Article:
Kanoa Igarashi can’t wait for the 2020 Summer Olympics in Tokyo. The 21-year-old professional surfer not only gets to honor his ancestral roots by representing Japan, but also gets to showcase the sport’s growth and popularity to a new audience.
Surfing, karate, skateboarding and sport climbing make their respective Olympic debuts at the 2020 Games.
“I couldn’t be any prouder,” Igarashi said. “The day the Olympics were announced I teared up. So many emotions. How surfing has been growing so fast the last couple of years then have it included in the Olympics is an extra multiplier to get more eyes on it.
“It couldn’t have come at a better time.”
The 2020 Olympics hold extra meaning for Igarashi: the surfing competition will be conducted at Shidashita in Chiba, Japan, a once-unknown spot first surfed by his father, Tsutomu, and his friends. The Games will also be the first time Kanoa’s extended family will watch him surf live; they are usually glued to a computer cheering from across the globe.
“It means the world to me,” he said. “I’m proud to do this for my family. We’re going out there as a family. I want them to be part of it.”
Surfing’s inclusion in the 2020 Olympics is a testament to the sport’s global growth. According to the International Surfing Association (ISA), the world governing body for surfing, more than 35 million people surf. The ISA has also grown from 32 member nations in 1995 to more than 100, including non-traditional surfing markets like Russia, Sierra Leone and Iran.
There are 2.874 million surfing participants in the United States, according to the Sports & Fitness Industry Association. From 2017-18, the amount of surfing participants in the country increased by 7.3%.
Surfing’s popularity, especially in the United States, is nowhere more evident than at the Vans U.S. Open of Surfing, held annually in Huntington Beach, California. Recognized as the largest professional sports competition and action sports festival in the world, the free public event drew more than 400,000 attendees over its nine days in 2018.
Begun as the West Coast Surfing Championship in 1959, the U.S. Open has grown from a strictly surfing competition to an immersive cultural experience for competitors and attendees featuring surfing, skateboarding and BMX competitions, customization workshops, movie premieres, vendor exhibitions, art installations and music lessons.
The event is sanctioned and operated by the World Surf League (WSL) under the license from event owner IMG, which took over in 2001. Vans has served as the title sponsor since 2013. Swatch, Jeep, Ultra, Red Bull, Harley Davidson and Barefoot Wine were some of the official partners of the 2019 event, which took place from July 27 to August 4.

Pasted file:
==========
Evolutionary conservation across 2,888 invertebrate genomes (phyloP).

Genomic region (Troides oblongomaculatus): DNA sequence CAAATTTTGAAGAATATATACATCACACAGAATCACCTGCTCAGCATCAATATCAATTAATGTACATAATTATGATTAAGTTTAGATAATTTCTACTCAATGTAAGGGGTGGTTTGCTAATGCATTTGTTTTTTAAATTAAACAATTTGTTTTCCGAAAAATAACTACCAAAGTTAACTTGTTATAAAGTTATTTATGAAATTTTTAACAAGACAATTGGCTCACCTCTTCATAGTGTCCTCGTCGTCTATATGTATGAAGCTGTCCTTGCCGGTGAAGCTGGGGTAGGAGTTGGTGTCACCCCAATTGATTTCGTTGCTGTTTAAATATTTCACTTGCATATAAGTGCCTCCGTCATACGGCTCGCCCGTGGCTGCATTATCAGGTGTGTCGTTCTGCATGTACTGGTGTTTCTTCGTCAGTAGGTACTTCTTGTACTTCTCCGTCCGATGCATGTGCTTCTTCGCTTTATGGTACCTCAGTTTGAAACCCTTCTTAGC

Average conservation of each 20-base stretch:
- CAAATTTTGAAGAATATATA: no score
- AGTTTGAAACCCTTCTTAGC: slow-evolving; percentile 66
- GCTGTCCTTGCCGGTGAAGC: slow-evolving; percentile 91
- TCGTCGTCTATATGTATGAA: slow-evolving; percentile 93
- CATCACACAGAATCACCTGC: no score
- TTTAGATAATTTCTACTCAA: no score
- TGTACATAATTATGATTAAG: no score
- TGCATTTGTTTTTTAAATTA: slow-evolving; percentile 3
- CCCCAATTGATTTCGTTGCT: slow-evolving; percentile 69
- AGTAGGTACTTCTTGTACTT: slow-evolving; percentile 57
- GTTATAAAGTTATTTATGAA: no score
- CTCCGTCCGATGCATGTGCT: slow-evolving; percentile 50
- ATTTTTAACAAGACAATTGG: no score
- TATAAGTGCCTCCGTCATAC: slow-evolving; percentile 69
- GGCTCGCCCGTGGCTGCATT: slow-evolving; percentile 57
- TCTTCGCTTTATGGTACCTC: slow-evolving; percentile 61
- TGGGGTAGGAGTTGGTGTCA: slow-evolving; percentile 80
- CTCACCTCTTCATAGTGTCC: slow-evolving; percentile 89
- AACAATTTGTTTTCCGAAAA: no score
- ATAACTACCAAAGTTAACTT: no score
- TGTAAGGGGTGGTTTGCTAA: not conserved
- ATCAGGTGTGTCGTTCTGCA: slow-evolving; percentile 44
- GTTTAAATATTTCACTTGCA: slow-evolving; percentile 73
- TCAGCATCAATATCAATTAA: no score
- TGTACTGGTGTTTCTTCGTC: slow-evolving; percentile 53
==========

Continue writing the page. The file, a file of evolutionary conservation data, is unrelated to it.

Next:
“Being in our backyard it’s something we’ve always kept an eye on,” said Bobby Gascon, Vans global marketing director for action sports. “This year’s event is probably the best execution we’ve done so far. We’ve broken down barriers between consumers and athletes. It’s a pretty immersive experience.
“It’s not just something people come to and witness something happening, they’re part of it.”
Igarashi fondly recalls his younger days watching the U.S. Open in his hometown. Tsutomu and his wife Misa relocated from Japan to Huntington Beach when Misa was pregnant with Kanoa in the hopes that raising their son in Surf City USA would help him become a professional surfer.
Kanoa idolized competitors like Kelly Slater and Andy Irons who dazzled crowds at the Huntington Beach Pier year in and year out at the U.S Open. Igarashi went from being a kid on the beach watching the surfers he referred to as “rock stars” to standing on the podium, winning the event twice (2017, ’18).
As a member of the sport’s next generation, Igarashi wants to take that responsibility of proudly promoting the sport with him as he and the other surfers ride into the 2020 Olympics and beyond.
“For us to be in the Olympics gives us an opportunity to showcase our sport and now it’s our job to grab hold of it and make the most of it,” Igarashi said. “There will be lots of new eyes on us, a different kind of crowd and a lot bigger crowd, but it will give us an opportunity to show what we have as surfers.
“I’m proud to surf for Japan, and I will also represent California on the big stage, but most importantly, I represent the sport of surfing to the world. I hope we can put on a good show and go out there as one united team of surfers, battle it out and showcase our sport.”